Post-Surgery Rehabilitation

As physiotherapists, we get asked about surgery recovery a lot. A big part of our job is to ensure that our patients who will undergo surgery feel prepared and have their questions answered. It is normal to feel apprehensive, uncertain or even scared. However, with the proper guidance and reassurance from your health care professionals, you should have a clear idea of what to expect when you wake up from your surgery so that you are not surprised by the outcome.

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“I need surgery, but don’t know what to expect!”

You should prepare for surgery:

No matter what surgery you’re getting, you should consider preparing your body to help with optimal recovery.

“Prehab” is a form of therapy we offer that focuses on physically preparing the body for surgery. This can be done in the form of physiotherapy and home exercises. The goals for prehab may include increasing range of motion, improving flexibility of muscle, increasing strength and endurance of muscle. In addition to the above, prehab should consist of education regarding common adverse effects of surgery, as well as the rehabilitation process.

Expect muscle atrophy and swelling:

Muscle atrophy refers to the loss of muscle mass. This can happen as a result of inactivity and swelling. Swelling commonly happens around the area of surgery as it is the way our body responds to inflammation. The degree of muscle atrophy and swelling that will be experienced will likely depend on a few factors. It will depend on the type of surgery you are having, your pre-surgical level of fitness, any comorbidities or other health related issues you currently have and it will also depend on your body.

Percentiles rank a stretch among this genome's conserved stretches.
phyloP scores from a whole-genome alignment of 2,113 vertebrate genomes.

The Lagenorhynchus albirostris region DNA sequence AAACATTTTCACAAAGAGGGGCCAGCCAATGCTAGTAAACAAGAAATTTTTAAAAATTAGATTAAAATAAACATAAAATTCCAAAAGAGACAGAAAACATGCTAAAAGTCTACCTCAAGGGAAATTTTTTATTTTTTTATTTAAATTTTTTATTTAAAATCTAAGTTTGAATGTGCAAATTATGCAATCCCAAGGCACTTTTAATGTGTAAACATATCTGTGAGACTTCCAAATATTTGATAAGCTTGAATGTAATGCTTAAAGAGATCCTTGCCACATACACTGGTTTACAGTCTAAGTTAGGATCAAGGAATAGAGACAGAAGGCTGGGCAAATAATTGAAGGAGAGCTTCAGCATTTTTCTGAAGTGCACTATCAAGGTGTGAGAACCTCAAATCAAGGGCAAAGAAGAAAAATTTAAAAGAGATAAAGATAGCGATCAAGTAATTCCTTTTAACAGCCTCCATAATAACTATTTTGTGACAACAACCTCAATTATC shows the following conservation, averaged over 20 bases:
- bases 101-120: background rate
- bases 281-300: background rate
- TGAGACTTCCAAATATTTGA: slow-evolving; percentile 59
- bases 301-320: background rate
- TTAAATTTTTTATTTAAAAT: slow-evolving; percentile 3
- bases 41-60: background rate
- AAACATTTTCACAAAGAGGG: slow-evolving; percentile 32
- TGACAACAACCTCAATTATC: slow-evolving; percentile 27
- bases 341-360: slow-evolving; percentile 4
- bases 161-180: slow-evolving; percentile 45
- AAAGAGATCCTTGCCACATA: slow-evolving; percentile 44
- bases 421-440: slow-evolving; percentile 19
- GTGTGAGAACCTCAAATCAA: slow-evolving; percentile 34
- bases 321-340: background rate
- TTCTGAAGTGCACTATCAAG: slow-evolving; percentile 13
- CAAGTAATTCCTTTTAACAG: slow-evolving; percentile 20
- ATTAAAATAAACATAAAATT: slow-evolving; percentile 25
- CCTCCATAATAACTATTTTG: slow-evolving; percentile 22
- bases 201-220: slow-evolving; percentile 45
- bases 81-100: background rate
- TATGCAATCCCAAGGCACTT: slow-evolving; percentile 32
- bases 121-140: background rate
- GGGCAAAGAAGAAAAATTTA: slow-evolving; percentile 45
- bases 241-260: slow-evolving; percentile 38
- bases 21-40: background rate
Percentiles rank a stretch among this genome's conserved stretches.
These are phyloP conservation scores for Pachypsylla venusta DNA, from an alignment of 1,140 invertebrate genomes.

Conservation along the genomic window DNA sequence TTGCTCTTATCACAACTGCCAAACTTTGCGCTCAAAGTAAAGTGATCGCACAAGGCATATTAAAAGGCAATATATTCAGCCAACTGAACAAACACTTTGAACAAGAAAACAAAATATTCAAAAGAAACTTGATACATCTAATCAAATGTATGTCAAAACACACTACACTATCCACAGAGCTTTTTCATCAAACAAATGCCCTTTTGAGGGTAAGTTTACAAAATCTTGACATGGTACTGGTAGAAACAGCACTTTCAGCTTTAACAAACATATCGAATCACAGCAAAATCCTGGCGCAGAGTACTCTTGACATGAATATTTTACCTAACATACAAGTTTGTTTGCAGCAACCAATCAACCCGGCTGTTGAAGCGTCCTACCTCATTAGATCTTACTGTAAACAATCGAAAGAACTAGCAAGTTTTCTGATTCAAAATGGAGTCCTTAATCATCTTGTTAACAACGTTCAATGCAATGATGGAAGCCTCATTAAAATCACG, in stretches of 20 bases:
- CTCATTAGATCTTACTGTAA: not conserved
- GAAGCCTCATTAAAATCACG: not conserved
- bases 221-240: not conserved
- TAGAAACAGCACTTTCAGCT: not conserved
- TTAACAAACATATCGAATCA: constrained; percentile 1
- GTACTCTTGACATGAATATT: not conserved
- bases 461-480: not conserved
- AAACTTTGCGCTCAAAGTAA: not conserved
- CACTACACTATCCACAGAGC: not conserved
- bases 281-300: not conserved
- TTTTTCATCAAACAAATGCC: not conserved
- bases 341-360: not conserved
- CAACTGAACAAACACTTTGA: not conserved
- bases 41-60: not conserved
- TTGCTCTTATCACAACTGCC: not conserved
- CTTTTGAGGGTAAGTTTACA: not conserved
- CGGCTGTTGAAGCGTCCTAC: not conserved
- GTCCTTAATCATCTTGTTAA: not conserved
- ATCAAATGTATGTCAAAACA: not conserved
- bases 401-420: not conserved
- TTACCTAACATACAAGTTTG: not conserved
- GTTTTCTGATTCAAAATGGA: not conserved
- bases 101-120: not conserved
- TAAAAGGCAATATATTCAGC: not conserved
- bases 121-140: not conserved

It is important to consult a therapist to determine what is within normal limits, and what is considered abnormal.

Have a pain management strategy:

Surgery comes with pain. There is almost always some level of discomfort after the surgery is complete.

Physiotherapy can use a variety of modalities to aid in pain relief and pain management. Similarly, your physician or surgeon should discuss the use of medications to help with the pain initially felt post-surgery. It is important to remember that the pain should be transient. As time passes, and the tissues heal, your level of pain should decrease. Similarly, the more activity and therapy done should help get you through this process as well.

Be patient, be motivated, set goals!

Recovery from surgery doesn’t happen overnight, so it’s important to be patient and keep a positive attitude during the recovery process. To help keep a positive and focused mindset, discuss setting realist goals with your physiotherapist. Set timelines and pick achievable and measurable goals. This will allow you to work on completing one task at a time. It will simplify the process. It also keeps the rehabilitation process on track. It gives you something to work towards. We appreciate that recovery takes time. The more you stay focused on your end goals, the quicker you will get back to your activities.

Doing your research and securing the help of a qualified physiotherapist is the first step in guaranteeing a smoother and speedier recovery. For those of you reading this blog who are having surgery, we wish you well. Knowing what to expect is one of the best forms of preparation!

Post-surgical interventions we treat:

1. Ankle fractures with pin/plate/screw fixations
2. ACL reconstruction surgey
3. Total Knee Replacements
4. Partial Knee Replacements (Oxford approach)
5. Hip replacements (Conventional and Anterior appoarch)
6. Arthroscopic surgeries, most commonly knee scopes
7. Shoulder repairs (rotator cuff repairs, SLAP & Bankart repairs)
8. Osteochondral allografts
9. And more!

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